Her career contribution has been recognised and celebrated through a series of honorary fellowships, including from the Academy of Social Sciences and Cardiff University, as well as honorary doctorates from universities across the world. She was awarded a CBE in 2002 for services to higher education and equal opportunities, and made Dame Commander in 2015 for services to Social Sciences.
She will be remembered for her everyday demonstration of how to be a decent and kind human being and her generosity of spirit, innate care and empathy towards colleagues, students, and friends.
In 2012, the year of her planned retirement, when she was looking forward to spending more time with her much-loved grandchildren, Terry agreed to stay on, part-time, to be the Principal Investigator for the Women Adding Value to the Economy (WAVE) project, in which collaborative work with employers achieved long-lasting impact on closing gender employment and pay disparities. Sadly, her involvement was cut short two years later by the diagnosis of a brain tumour. “A bit of bad news”, she said, as she gently broke the news to the research team, and then the staff in the School for Social Sciences (SOCSI).
She took control of her illness by visiting Marie Curie Hospice in Penarth to ‘choose a spot’, as she put it, that would allow her to see Somerset from the window – the place where she grew up. To support others who might receive such a devastating diagnosis, she recorded a characteristically frank and humorous podcast, ‘My Cancer Journey”; for Velindre Cancer Centre. With grace and good humour, she lived bravely, with cancer, for a further nine years.
It is cruel that the illness robbed her of the possibility of spending more time looking after her grandchildren and to write the planned memoir of her incredible academic and activist journey. Who can guess what reflections and words of wisdom, incisively delivered, evidence-based, and laced with humour we would have had? We have all lost her wisdom.
But it is Terry’s modelling of collaborative and inclusive leadership and wisdom that will define her legacy – always available, yet offered with a quiet diffidence, skilfully and subtly leaving it to the recipient to make their own decisions. She will be remembered for her everyday demonstration of how to be a decent and kind human being and her generosity of spirit, innate care and empathy towards colleagues, students, and friends.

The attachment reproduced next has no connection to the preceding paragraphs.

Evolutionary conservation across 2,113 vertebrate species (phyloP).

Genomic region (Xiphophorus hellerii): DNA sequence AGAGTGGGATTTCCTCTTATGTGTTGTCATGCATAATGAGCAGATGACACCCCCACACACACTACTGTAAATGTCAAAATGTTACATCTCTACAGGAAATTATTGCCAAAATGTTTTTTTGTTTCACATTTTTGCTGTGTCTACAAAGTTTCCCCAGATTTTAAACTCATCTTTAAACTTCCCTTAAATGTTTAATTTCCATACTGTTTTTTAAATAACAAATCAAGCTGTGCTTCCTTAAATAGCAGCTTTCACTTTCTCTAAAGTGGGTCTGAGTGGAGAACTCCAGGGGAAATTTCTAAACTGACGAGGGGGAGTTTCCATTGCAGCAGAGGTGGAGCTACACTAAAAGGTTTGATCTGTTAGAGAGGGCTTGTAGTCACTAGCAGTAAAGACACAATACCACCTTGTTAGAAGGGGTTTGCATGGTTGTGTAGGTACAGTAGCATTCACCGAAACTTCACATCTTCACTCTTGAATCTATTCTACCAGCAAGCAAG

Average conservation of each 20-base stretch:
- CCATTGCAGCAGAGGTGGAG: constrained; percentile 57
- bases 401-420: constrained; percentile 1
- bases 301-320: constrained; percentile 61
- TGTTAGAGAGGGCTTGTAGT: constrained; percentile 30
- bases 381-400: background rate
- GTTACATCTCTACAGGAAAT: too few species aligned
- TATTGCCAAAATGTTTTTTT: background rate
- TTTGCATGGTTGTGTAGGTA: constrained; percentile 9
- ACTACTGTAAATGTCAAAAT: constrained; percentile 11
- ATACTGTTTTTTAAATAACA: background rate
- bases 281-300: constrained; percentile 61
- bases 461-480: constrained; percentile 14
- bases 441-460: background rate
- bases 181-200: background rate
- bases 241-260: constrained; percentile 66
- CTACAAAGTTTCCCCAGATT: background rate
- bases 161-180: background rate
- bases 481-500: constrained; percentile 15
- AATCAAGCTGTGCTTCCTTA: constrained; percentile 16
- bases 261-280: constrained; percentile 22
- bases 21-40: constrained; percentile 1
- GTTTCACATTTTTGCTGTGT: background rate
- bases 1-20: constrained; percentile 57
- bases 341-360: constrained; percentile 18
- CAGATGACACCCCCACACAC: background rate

You couldn’t be at any event in Wales, London, Brussels or indeed Sweden for more than five minutes with Terry, before someone would approach her to say ‘Terry, you might not remember me but … your advice … your suggestion … your introduction to … changed my life’.
How many of us could come even close to saying the same about how we’ve lived our lives?
Our thoughts are with Terry’s family and friends but especially her beloved sons and grandchildren.
Alison Parken, Barbara Adam, Caroline Joll, Chris Weedon, Gill Boden, Lindsey Williams
A word from our director Auriol Miller
I only met Terry fairly recently, after I joined the IWA in 2016. She had been a longstanding and supportive member – since 1993 – and was clearly an eminent contributor to discussions and debates far more widely than just within the confines of her distinguished academic roles.
Inevitably, and rather sadly, when someone dies you discover all sorts of things you wish you’d known about them far earlier and wish you’d had multiple opportunities for other conversations. However, the conversations that we did have were encouraging, warm and forensically clear-sighted about what mattered about the topic at hand.
We were both part of a group of about a dozen women leaders across different sectors who met informally every few months or so to share our respective professional challenges and opportunities and to support each other through often very public difficulties. Terry’s illness often prevented her from joining us, so it was special when she did. And I’m left with gratitude for even those few conversations we had, plus of course a renewed commitment to continue to press for gender equality, and to paying forward the quiet, strengthening support that she gave to so many women in leadership roles in all sorts of walks of life.